Wadada Leo Smith and Louis Moholo-Moholo – Ancestors (2012)

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In his relentless pursuit of unique sounds with real emotional depth, Wadada Leo Smith has for nearly five decades experimented with so many approaches, both in styles and configurations, and even in his seventieth year, he’s already led dates of a pipa/trumpet/drums trio (Dark Lady Of The Sonnets) and a quartet/quintet playing alongside a chamber music orchestra (Ten Freedom Summers). Before his 71st birthday, Smith will have yet another album out, and the restless artist goes from very big to very small.

Ancestors, Smith’s third release this year, pairs him with a drummer, something he’s no stranger to doing, the most recent trumpet/drums duo having come out just two years ago. The singular Ed Blackwell served as Smith’s foil on that date, the highly acclaimed The Blue Mountain’s Sun Drummer (2010), and Smith again chooses a drummer with uniquely artful characteristics for Ancestors, the South African veteran Louis Moholo-Moholo.

Moholo-Moholo has his own vocabulary that is complex, but broken into smaller discernable shapes, what Smith calls “micro-sonic fields.” Smith’s “No Name In The Street, James Baldwin” illustrates this modular approach rather well. Indeed, there’s hardly any hint of his South African heritage until the very end of the album, he’s an uncommon drummer even within the context of his heritage.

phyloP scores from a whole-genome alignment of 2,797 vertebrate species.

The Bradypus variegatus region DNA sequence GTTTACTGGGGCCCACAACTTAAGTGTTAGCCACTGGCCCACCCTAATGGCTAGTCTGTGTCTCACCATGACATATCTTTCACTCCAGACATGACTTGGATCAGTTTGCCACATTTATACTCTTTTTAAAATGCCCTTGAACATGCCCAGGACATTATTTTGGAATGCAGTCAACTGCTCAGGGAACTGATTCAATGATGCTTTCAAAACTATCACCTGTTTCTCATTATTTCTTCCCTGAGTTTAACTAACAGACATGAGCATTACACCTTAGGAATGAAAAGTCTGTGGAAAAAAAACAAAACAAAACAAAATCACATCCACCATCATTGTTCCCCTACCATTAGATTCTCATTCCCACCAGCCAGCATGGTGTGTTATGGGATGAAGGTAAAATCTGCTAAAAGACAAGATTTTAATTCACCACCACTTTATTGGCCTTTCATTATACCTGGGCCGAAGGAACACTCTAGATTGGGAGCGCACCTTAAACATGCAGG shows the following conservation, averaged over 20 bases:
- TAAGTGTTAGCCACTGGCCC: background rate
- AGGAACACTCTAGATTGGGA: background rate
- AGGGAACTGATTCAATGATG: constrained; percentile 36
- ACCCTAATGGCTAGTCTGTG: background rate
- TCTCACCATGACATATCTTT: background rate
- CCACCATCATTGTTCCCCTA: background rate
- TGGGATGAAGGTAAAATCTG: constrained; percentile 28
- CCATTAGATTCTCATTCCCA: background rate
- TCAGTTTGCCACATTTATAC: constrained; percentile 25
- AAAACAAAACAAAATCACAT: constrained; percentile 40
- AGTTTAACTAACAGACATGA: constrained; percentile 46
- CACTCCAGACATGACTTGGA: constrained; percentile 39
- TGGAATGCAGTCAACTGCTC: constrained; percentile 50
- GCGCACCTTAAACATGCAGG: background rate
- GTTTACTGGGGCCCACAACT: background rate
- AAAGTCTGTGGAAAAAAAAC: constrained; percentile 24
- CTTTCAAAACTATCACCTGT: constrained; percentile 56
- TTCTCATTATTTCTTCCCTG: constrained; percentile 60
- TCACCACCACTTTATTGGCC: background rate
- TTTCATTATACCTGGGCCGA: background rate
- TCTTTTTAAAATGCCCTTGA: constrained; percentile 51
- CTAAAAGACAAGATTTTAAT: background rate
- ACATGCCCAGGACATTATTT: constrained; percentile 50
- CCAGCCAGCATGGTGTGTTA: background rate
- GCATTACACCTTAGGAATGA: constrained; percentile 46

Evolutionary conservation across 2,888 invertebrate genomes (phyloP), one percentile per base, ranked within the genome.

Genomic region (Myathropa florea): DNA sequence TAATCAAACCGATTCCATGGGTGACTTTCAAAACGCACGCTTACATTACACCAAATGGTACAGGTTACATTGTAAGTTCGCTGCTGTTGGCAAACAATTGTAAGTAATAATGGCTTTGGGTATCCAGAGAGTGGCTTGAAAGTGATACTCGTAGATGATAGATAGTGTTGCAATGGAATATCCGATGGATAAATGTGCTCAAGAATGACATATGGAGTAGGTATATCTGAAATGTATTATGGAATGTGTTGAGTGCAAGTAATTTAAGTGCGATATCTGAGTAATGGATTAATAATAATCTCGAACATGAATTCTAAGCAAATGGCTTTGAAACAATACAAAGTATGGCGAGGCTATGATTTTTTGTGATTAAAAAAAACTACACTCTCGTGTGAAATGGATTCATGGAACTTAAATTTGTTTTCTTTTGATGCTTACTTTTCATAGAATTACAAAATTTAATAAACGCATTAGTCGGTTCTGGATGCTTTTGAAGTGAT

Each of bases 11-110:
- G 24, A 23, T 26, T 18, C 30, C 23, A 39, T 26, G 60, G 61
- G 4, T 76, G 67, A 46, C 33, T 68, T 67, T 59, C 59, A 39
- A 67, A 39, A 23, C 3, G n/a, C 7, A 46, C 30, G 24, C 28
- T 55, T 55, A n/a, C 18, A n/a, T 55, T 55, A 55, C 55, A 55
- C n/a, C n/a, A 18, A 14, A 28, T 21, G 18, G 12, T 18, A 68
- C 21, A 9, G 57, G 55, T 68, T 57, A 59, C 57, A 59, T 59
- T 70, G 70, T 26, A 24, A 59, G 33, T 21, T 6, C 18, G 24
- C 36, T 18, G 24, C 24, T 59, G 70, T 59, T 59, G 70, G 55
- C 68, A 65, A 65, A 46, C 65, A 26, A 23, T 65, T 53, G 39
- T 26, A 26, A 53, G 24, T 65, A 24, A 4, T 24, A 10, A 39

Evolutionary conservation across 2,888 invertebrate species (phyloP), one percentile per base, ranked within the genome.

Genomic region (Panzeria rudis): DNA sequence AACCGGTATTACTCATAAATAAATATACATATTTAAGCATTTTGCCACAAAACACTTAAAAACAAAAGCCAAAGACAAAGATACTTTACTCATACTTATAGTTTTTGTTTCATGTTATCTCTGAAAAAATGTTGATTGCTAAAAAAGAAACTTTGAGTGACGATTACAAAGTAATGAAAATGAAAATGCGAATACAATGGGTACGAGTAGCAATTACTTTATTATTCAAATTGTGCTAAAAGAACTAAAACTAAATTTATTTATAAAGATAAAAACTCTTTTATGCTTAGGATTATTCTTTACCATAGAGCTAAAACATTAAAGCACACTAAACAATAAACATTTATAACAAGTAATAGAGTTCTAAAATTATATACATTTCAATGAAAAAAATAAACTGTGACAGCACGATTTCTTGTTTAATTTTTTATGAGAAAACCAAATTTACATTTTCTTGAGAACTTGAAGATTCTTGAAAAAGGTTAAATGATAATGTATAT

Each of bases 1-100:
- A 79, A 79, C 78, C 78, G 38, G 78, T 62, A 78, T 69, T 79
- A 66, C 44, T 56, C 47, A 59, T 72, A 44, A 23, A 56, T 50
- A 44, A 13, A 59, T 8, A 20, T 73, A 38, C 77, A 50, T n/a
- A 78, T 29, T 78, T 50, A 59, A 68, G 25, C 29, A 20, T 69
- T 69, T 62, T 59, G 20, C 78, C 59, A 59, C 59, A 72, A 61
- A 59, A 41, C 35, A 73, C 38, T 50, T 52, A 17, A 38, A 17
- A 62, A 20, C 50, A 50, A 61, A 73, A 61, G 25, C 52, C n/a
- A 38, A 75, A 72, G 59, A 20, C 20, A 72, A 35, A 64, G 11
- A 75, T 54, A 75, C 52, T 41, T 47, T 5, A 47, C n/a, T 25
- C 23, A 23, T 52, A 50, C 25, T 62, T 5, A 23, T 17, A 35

Moholo-Moholo often turns his trap kit into a tonal instrument, most evident on the lead-off track “Moholo-Moholo/Golden Spirit” and the beginning percussion strains of the twenty-five minute long “Ancestors” suite. “Siholaro,” the one track contributed by Moholo-Moholo, is a deceptively straightforward rhythm, but it’s a tribal type of rhythm usually played hard. Moholo-Moholo softens it, carefully modulating the cadence; without making big noise, he becomes just as strong of a point of focus as Smith’s solitary-sounding horn.

Smith, for his part, shows why he is one of the very best pure improvisational trumpeters in the world, especially when there’s little accompaniment. On the “Ancestors” suite, for instance, he manipulates both the resonant bell of his horn and mouthpiece to wring all sorts of sonorities through which to render changing emotions. Deftly mixing in staccato and extended notes and other times whispering through the horn, he can hold a listener’s interest over a long period of time with so little.

Ultimately, the selling point of this album isn’t so much about the individual performances, the real magic occurs from the two playing with so much sympathy for the other. During both improvisational piece, you can hear several passages where Moholo-Moholo will adjust his train of thought ever so subtly to account for what Smith is doing and amplify the trumpeter’s own statements. And conversely, Smith is always attuned to the drummer’s rhythmic patterns, carefully choosing his spots on or in between the beats.

Smith and Moholo-Moholo had first performed together in the 70s, getting back together occasionally since then. Unlike another special pairing, Chick Corea and Gary Burton, Smith and Moholo-Moholo had never made a record together until now. Ancestors makes clear that this duo has plenty enough rapport and ideas to justify an album. Or two.

Ancestors will go on sale around the world October 14, by Helsinki-based TUM Records.

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